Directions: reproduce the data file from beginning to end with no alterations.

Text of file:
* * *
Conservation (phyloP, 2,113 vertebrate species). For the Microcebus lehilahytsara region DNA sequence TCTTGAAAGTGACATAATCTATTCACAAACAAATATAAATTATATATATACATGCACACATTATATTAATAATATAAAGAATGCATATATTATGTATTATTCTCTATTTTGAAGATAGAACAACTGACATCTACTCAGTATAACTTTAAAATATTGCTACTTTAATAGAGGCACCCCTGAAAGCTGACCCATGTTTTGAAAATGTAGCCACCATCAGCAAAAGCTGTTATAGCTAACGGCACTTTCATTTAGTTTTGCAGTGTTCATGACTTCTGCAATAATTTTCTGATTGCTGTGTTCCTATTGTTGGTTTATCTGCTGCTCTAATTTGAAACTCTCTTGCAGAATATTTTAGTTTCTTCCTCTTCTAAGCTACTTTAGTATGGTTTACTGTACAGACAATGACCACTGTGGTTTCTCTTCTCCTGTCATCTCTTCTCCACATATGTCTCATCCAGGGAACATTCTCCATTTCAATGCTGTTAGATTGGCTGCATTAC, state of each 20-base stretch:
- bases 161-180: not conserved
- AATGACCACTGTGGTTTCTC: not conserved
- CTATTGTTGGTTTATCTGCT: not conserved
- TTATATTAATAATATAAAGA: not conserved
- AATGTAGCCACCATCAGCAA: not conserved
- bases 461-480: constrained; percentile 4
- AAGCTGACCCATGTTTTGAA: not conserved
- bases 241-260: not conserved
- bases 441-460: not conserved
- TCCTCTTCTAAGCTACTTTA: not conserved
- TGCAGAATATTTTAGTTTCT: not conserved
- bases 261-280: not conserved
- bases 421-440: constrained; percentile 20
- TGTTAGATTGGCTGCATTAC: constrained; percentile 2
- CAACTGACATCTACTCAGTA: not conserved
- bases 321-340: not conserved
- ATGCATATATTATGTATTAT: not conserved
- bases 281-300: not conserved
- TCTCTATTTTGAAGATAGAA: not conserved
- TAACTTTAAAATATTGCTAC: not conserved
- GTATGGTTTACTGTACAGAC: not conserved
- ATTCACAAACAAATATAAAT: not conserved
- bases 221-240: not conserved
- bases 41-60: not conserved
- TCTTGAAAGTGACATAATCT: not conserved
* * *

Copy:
Conservation (phyloP, 2,113 vertebrate species). For the Microcebus lehilahytsara region DNA sequence TCTTGAAAGTGACATAATCTATTCACAAACAAATATAAATTATATATATACATGCACACATTATATTAATAATATAAAGAATGCATATATTATGTATTATTCTCTATTTTGAAGATAGAACAACTGACATCTACTCAGTATAACTTTAAAATATTGCTACTTTAATAGAGGCACCCCTGAAAGCTGACCCATGTTTTGAAAATGTAGCCACCATCAGCAAAAGCTGTTATAGCTAACGGCACTTTCATTTAGTTTTGCAGTGTTCATGACTTCTGCAATAATTTTCTGATTGCTGTGTTCCTATTGTTGGTTTATCTGCTGCTCTAATTTGAAACTCTCTTGCAGAATATTTTAGTTTCTTCCTCTTCTAAGCTACTTTAGTATGGTTTACTGTACAGACAATGACCACTGTGGTTTCTCTTCTCCTGTCATCTCTTCTCCACATATGTCTCATCCAGGGAACATTCTCCATTTCAATGCTGTTAGATTGGCTGCATTAC, state of each 20-base stretch:
- bases 161-180: not conserved
- AATGACCACTGTGGTTTCTC: not conserved
- CTATTGTTGGTTTATCTGCT: not conserved
- TTATATTAATAATATAAAGA: not conserved
- AATGTAGCCACCATCAGCAA: not conserved
- bases 461-480: constrained; percentile 4
- AAGCTGACCCATGTTTTGAA: not conserved
- bases 241-260: not conserved
- bases 441-460: not conserved
- TCCTCTTCTAAGCTACTTTA: not conserved
- TGCAGAATATTTTAGTTTCT: not conserved
- bases 261-280: not conserved
- bases 421-440: constrained; percentile 20
- TGTTAGATTGGCTGCATTAC: constrained; percentile 2
- CAACTGACATCTACTCAGTA: not conserved
- bases 321-340: not conserved
- ATGCATATATTATGTATTAT: not conserved
- bases 281-300: not conserved
- TCTCTATTTTGAAGATAGAA: not conserved
- TAACTTTAAAATATTGCTAC: not conserved
- GTATGGTTTACTGTACAGAC: not conserved
- ATTCACAAACAAATATAAAT: not conserved
- bases 221-240: not conserved
- bases 41-60: not conserved
- TCTTGAAAGTGACATAATCT: not conserved